DOI

  • Martin Brunner
  • Lena Keller
  • Sophie E. Stallasch
  • Julia Kretschmann
  • Andrea Hasl
  • Franzis Preckel
  • Oliver Lüdtke
  • Larry V. Hedges

Descriptive analyses of socially important or theoretically interesting phenomena and trends are a vital component of research in the behavioral, social, economic, and health sciences. Such analyses yield reliable results when using representative individual participant data (IPD) from studies with complex survey designs, including educational large-scale assessments (ELSAs) or social, health, and economic survey and panel studies. The meta-analytic integration of these results offers unique and novel research opportunities to provide strong empirical evidence of the consistency and generalizability of important phenomena and trends. Using ELSAs as an example, this tutorial offers methodological guidance on how to use the two-stage approach to IPD meta-analysis to account for the statistical challenges of complex survey designs (e.g., sampling weights, clustered and missing IPD), first, to conduct descriptive analyses (Stage 1), and second, to integrate results with three-level meta-analytic and meta-regression models to take into account dependencies among effect sizes (Stage 2). The two-stage approach is illustrated with IPD on reading achievement from the Programme for International Student Assessment (PISA). We demonstrate how to analyze and integrate standardized mean differences (e.g., gender differences), correlations (e.g., with students' socioeconomic status [SES]), and interactions between individual characteristics at the participant level (e.g., the interaction between gender and SES) across several PISA cycles. All the datafiles and R scripts we used are available online. Because complex social, health, or economic survey and panel studies share many methodological features with ELSAs, the guidance offered in this tutorial is also helpful for synthesizing research evidence from these studies.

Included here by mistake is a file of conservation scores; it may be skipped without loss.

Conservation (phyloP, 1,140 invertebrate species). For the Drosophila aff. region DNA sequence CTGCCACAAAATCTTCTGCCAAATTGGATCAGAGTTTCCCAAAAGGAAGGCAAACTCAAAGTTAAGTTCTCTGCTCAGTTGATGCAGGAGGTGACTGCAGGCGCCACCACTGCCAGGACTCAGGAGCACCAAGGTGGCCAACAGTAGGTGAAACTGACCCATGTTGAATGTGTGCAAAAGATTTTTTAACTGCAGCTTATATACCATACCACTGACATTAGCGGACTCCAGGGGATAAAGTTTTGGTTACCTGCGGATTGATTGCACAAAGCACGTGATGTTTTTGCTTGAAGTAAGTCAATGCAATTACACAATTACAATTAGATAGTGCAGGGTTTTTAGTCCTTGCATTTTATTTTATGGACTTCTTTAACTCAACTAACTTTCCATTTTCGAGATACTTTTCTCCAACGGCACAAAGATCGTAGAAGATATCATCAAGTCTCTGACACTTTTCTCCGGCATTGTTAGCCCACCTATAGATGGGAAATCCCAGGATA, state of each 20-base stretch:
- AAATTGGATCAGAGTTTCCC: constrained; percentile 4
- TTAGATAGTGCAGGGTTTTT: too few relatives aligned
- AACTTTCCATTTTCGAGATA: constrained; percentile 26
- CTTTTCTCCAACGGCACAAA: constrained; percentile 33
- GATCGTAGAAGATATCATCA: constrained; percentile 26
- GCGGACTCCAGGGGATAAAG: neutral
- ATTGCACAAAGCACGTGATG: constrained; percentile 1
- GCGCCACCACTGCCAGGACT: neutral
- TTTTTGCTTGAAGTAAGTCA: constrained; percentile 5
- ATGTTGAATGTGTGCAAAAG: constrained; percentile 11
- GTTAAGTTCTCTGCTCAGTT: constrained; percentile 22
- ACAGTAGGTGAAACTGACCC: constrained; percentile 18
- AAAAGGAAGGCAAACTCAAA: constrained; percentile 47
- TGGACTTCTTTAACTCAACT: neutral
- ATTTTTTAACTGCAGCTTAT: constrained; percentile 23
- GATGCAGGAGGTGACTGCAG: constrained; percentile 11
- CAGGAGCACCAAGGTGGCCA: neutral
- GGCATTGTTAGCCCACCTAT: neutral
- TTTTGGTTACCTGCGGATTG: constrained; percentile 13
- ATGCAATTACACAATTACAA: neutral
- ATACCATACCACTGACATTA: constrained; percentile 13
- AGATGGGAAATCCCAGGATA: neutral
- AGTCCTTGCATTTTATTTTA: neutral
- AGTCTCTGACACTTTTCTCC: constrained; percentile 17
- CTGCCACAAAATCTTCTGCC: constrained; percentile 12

Original languageEnglish
JournalResearch Synthesis Methods
Volume14
Issue number1
Pages (from-to)5-35
Number of pages31
ISSN1759-2879
DOIs
Publication statusPublished - 01.2023

Bibliographical note

© 2022 The Authors. Research Synthesis Methods published by John Wiley & Sons Ltd.

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    Research areas

  • Programme for International Student Assessment, complex survey designs, educational large-scale assessments, individual participant data, meta-analysis

ID: 2920444